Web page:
Previously on Westworld, “Dissonance Theory”
Westworld – S1E5 – “Contrapasso” | Starring: Anthony Hopkins, Evan Rachel Wood, Ed Harris, James Marsden, Thandie Newton, Jeffrey Wright, Sidse Babett Knudsen, Rodrigo Santoro, Simon Quarterman, Luke Hemsworth
Contrapasso (or, in modern Italian, contrappasso), from the Latin contra and patior, “suffer the opposite”: refers to the punishment of souls in Dante’s Inferno, “by a process either resembling or contrasting with the sin itself.”
Looking at the definition of this week’s episode title, “Contrapasso,” the audience wonders which character is, or will, suffering the opposite or similar. The obvious choice would be Ford, who seems to believe his dead (maybe?) partner, Arnold, is communicating with the Hosts to destroy the world they created. Or perhaps it’s The Man in Black, who has spent the past 30 of the park’s 35 years raping and killing his way through Westworld while maintaining the image of a magnanimous philanthropist in the real world. Either way, I don’t think either of these men will have a happy ending, and they will most definitely be served by the objects they created/tortured.
It’s almost impossible to continue to review this series without addressing one of the more popular theories surrounding Westworld. If you don’t want to read about it (in case it’s true and therefore a spoiler), just skip past the bulleted list below for the rest of the review. Everyone else: The first bullet is the exact theory, and the rest are the reasons why I don’t believe it’s so after watching “Contrapasso.”
- Theory: The Man in Black and William are the same person, and we’re actually watching two separate timelines that are 30 years apart.
- Of all the episodes, “Contrapasso” has the most events that both lean towards the theory being correct and also completely debunking it. The reveal that the Host we’ve known as Lawrence is also El Lazo (also, Lawrence to his friends) might suggest to some that we’re seeing the first time young TMIB (William) meets him with Delores, and it’s why TMIB seeks him out and speaks as though they’ve known each other years later. However, Kissy is the one who leads him to Lawrence in “The Original.” And it’s possible that whatever went down between TMIB and Delores in that barn is what led him to Kissy.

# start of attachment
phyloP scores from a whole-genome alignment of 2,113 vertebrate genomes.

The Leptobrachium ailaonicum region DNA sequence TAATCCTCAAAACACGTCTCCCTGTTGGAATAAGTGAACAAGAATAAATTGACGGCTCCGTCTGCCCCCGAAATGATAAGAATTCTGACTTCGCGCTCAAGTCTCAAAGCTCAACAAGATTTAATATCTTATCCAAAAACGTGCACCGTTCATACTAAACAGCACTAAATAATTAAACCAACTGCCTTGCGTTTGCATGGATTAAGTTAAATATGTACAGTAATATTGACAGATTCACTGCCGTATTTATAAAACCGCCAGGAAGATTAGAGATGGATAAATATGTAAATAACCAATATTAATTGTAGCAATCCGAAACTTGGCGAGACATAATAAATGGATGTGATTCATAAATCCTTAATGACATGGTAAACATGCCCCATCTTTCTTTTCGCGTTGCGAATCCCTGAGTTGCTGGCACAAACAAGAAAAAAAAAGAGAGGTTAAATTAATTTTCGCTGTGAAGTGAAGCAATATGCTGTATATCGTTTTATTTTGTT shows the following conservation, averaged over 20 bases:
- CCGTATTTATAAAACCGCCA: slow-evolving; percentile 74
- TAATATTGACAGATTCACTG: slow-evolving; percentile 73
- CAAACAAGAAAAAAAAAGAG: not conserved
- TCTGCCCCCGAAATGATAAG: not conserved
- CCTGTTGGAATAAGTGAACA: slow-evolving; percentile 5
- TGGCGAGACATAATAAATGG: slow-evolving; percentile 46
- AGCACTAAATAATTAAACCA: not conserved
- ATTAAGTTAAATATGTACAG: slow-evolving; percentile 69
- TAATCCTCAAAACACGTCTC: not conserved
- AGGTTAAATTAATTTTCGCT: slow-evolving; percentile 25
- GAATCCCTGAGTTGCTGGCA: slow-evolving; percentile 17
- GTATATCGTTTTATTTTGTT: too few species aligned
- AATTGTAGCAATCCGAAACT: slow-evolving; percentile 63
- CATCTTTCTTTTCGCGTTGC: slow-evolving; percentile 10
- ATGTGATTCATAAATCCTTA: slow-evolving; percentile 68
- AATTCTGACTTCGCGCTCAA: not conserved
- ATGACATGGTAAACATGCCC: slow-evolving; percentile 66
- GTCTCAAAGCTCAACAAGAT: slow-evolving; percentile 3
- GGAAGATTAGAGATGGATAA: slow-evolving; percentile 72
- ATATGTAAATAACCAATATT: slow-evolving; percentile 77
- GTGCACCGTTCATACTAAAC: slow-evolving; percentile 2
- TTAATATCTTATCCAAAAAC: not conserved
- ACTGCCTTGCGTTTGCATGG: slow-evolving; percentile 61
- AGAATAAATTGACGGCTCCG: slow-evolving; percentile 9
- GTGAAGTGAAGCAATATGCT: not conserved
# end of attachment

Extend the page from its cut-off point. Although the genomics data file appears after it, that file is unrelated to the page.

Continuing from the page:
- Arnold died shortly before the park opened, 34 years ago. The park had only been open for a few years when TMIB began to visit. He says on his first visit he opened one of the Hosts to see what they looked like inside (we’ve not see William do that, nor does it seem he would), but he also mentions that they were not as advanced and didn’t look so lifelike. We know Old Bill was the second Host and he definitely moves like an android. Why would the technology be so advanced if William and Logan are in the park 30 years in the past?
- We’ve seen Stubbs approve an intervention with Dolores when she’s speaking with Lawrence’s daughter, and we also see him approve the explosive request from TMIB. So, unless Stubbs is a non-aging android, they have to be the same timeline.
- Logan tells William the story of the missing partner, and speaks of it as if it happened a long time ago.
- If there are two separate timelines, Stubbs is a Host and TMIB is not William.
Okay. Now that we have that out of the way, let’s talk about the episode proper.
William, Dolores, and Logan finally make it to Pariah, a town whose goings on make the Mariposa look like Sunday school. Dolores continues to have visions which suggest she’s been there before, and a voice instructs her to “find me.” When she asks how, we don’t hear the answer, but she turns towards Pariah with purpose.
Meanwhile, TMIB continues on with Lawrence and Teddy, the latter close to death, in search of Wyatt. Considering Teddy’s past with Wyatt, TMIB decides it’s more important to keep him around, and slices Lawrence’s throat to drain his blood and give it to Teddy. To keep Teddy committed to his cause, TMIB tells him that Wyatt has kidnapped Dolores.
Ford is once again hanging out with Old Bill and tells him a story of his childhood dog, a greyhound, that had been trained to chase a felt rabbit its whole life. The first time it was off its leash, it killed a cat that might have looked like the rabbit. Once it was done, what else was there? Ford could be talking about himself, spending his whole life trying to reach this god-like status and now that he has, what does it mean? What else is there for him to do? And how does his upcoming narrative play into it?